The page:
Wright: “Yep. Yep.”
Itkin: “Is that what you told the detectives?”
Wright: “Yep. Mmmhm.”
Now, five years after the recording of those words, Lawrence Wright’s defense attorney is asking a court to suppress the confession – partly based on the defendant’s cognitive impairment.
"He has a blood clot in his brain that prevents him from being able to express things correctly. So when he says yes, he means no. And then he has to correct himself," Lawrence Wright's son said.
Oren Yaniv, a spokesman for the Brooklyn District Attorney’s Office, said prosecutors are currently investigating whether Lawrence Wright’s video statement was influenced by his previous stroke.
“We are seeking a full mental health re-examination to determine if this defendant was competent when he confessed and whether his confession was truthful and reliable, or rather a product of a mental disease,” Yaniv said.
According to Matthew Johnson, a professor at John Jay College of Criminal Justice, the video statement exhibits a number of problems.
“There are many earmarks of a false confession," he said. "The length of detention. The fact that there were earlier statements that we don't have access to."
As of next month a new state law passed in Albany will require all police interrogations be recorded on video – not just final confessions.
Aside from questions about the validity of Lawrence Wright’s video confession, the I-Team has discovered other potential holes in the case against him.
For one, investigators found no traces of Pannell’s blood on Wright’s clothing, despite crime scene photos showing the apartment to be a bloody mess. None of Wright’s DNA was found in the apartment, either.
A bloody palm print and a bloody boot print were discovered near Pannell’s body, but the police case file shows those prints do not match Lawrence Wright’s hand or footwear.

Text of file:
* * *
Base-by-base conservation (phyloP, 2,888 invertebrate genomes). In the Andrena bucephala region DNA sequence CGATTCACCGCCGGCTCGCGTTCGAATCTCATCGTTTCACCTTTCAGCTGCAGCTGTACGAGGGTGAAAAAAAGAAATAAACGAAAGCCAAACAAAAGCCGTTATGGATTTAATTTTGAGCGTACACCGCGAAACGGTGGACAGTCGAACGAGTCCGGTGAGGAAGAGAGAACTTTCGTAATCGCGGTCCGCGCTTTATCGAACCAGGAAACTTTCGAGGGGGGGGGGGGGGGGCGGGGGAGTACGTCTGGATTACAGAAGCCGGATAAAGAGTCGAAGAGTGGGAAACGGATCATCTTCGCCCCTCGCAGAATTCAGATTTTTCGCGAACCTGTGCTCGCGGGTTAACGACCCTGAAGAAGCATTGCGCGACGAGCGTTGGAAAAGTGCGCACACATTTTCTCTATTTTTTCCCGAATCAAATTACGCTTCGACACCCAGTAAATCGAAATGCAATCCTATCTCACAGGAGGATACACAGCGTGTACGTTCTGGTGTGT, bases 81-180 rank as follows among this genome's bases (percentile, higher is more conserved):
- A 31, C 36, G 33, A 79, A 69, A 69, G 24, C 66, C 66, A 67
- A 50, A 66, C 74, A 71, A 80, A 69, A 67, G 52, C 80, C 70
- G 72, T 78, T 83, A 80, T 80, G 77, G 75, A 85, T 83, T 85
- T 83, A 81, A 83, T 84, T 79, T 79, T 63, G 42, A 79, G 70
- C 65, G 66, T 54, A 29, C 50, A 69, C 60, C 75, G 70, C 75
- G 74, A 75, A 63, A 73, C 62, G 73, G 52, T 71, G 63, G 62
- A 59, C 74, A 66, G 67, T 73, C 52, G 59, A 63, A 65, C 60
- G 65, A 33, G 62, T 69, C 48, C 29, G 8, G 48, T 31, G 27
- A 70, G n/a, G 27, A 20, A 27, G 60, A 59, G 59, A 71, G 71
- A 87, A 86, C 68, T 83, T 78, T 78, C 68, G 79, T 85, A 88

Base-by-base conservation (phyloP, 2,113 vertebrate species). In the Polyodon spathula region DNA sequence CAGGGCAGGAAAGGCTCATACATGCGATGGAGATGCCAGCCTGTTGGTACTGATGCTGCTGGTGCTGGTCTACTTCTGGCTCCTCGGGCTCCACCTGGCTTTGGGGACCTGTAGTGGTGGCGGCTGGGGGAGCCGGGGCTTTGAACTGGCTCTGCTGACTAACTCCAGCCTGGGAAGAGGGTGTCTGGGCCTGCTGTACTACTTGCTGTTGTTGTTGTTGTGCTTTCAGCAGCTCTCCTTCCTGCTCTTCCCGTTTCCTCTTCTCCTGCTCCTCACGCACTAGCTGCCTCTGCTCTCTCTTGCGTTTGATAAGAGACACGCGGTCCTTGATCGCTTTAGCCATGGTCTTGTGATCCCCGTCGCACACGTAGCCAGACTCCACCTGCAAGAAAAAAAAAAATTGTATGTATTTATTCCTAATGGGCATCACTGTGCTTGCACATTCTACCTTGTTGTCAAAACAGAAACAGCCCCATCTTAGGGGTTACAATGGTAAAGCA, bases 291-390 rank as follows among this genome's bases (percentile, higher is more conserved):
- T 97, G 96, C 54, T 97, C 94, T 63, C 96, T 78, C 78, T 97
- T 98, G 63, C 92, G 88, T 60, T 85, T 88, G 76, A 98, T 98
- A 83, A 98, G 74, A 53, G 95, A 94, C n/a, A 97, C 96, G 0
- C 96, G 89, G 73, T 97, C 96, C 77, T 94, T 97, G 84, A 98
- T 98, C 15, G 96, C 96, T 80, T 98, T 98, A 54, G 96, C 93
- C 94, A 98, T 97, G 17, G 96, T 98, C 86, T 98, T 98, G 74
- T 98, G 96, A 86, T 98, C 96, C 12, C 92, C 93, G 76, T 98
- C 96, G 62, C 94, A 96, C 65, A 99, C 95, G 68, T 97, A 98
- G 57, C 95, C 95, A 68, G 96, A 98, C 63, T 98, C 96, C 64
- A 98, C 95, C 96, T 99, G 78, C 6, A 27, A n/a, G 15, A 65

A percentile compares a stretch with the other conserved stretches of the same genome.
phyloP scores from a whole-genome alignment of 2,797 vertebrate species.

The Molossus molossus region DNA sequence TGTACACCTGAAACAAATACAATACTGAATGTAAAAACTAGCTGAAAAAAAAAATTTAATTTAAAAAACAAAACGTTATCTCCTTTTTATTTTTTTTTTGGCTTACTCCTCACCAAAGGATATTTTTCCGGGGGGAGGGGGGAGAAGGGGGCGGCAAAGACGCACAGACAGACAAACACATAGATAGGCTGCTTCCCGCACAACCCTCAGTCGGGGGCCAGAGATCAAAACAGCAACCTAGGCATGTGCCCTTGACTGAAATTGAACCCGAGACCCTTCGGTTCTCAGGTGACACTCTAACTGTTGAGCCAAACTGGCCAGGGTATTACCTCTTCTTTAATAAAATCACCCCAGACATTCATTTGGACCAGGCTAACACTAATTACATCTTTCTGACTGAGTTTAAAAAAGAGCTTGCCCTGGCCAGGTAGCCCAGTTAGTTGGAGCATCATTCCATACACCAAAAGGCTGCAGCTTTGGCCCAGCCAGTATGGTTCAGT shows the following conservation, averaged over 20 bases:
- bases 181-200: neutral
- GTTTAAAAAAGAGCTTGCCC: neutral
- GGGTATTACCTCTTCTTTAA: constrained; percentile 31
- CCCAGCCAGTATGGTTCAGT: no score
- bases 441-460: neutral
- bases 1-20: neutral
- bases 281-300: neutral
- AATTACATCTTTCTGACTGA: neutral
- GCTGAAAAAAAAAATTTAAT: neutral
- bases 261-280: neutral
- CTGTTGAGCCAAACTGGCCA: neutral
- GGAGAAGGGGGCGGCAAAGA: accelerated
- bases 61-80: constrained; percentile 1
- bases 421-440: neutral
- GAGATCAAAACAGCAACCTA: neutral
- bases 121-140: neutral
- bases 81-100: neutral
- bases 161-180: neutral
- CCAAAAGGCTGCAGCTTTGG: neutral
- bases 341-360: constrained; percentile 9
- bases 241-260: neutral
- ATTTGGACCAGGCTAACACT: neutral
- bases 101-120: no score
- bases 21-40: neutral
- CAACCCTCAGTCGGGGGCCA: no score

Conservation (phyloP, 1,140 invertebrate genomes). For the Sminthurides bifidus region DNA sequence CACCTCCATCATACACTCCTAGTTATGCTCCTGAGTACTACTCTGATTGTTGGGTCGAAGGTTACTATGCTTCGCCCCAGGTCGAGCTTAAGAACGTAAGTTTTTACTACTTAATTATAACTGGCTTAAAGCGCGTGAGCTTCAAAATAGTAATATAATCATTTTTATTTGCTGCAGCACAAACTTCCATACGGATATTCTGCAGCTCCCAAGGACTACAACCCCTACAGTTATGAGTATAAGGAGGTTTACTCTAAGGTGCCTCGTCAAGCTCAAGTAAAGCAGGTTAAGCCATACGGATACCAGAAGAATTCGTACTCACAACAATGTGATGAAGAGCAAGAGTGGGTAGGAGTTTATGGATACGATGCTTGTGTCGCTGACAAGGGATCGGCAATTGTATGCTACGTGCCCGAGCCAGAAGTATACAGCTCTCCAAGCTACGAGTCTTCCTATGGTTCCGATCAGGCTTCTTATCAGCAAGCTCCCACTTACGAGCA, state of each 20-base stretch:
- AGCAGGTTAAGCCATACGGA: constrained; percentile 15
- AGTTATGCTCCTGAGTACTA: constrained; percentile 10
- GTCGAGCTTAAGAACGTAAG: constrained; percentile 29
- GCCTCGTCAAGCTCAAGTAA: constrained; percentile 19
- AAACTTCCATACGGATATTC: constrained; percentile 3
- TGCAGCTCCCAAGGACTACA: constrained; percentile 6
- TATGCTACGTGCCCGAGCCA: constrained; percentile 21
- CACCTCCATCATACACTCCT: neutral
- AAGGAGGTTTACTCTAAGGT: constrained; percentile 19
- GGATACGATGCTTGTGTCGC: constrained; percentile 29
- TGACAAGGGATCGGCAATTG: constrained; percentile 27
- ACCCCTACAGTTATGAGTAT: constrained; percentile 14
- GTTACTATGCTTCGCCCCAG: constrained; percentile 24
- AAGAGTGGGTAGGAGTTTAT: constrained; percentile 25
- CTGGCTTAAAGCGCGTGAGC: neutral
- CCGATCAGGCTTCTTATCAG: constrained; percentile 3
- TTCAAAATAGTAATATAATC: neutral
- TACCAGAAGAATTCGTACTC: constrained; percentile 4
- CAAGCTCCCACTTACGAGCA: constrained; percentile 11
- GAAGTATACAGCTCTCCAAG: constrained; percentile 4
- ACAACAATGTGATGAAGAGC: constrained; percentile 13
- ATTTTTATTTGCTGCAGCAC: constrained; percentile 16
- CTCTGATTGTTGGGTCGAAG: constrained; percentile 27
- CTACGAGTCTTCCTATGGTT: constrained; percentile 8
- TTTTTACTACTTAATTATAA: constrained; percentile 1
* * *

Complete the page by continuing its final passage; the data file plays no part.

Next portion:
“Whoever did this would have had to leave there covered in blood,” Jamel Wright said.
A lab report from the case file also shows another man’s fingerprints were found on a beer can inside Pannell’s refrigerator. But it’s not clear if police ever questioned or located that person.
Despite the lack of physical evidence linking Lawrence Wright to the stabbing, members of Pannell’s family told the I-Team they believe police arrested the right suspect.
But when the I-Team tracked down April Johnson, a neighbor who called 911, she said she told a police officer five years ago that she saw a man wearing a public housing maintenance uniform leave Denise Pannell’s apartment around 2 a.m., six hours before her body was discovered. Johnson said she spotted the housing employee pick up a piece of jewelry in the courtyard underneath Pannell’s window, but the police officer ignored the tip.
"I told him in the middle of the night it was a housing man that came in the house in the middle of the night and he went in the back and picked up a gold chain that he threw out her window. I told him that and nobody would listen,” Johnson said.
The police file shows an officer did question April Johnson shortly after Pannell’s body was found, but there is no mention of her claim that a public housing employee was seen inside the victim’s home in the middle of the night.
Darlene Pannell, the victim’s sister, said in the weeks leading up to the murder, her Denise Pannell told her about a male friend who was becoming increasingly aggressive. She believes Lawrence Wright was that man.
“I don’t know whether he did it or not, but based on what I know about him, and from what my sister told me about him, it’s a possibility,” Darlene Pannell said. “She said to me that he would come to her house frequently and that he would get angry.”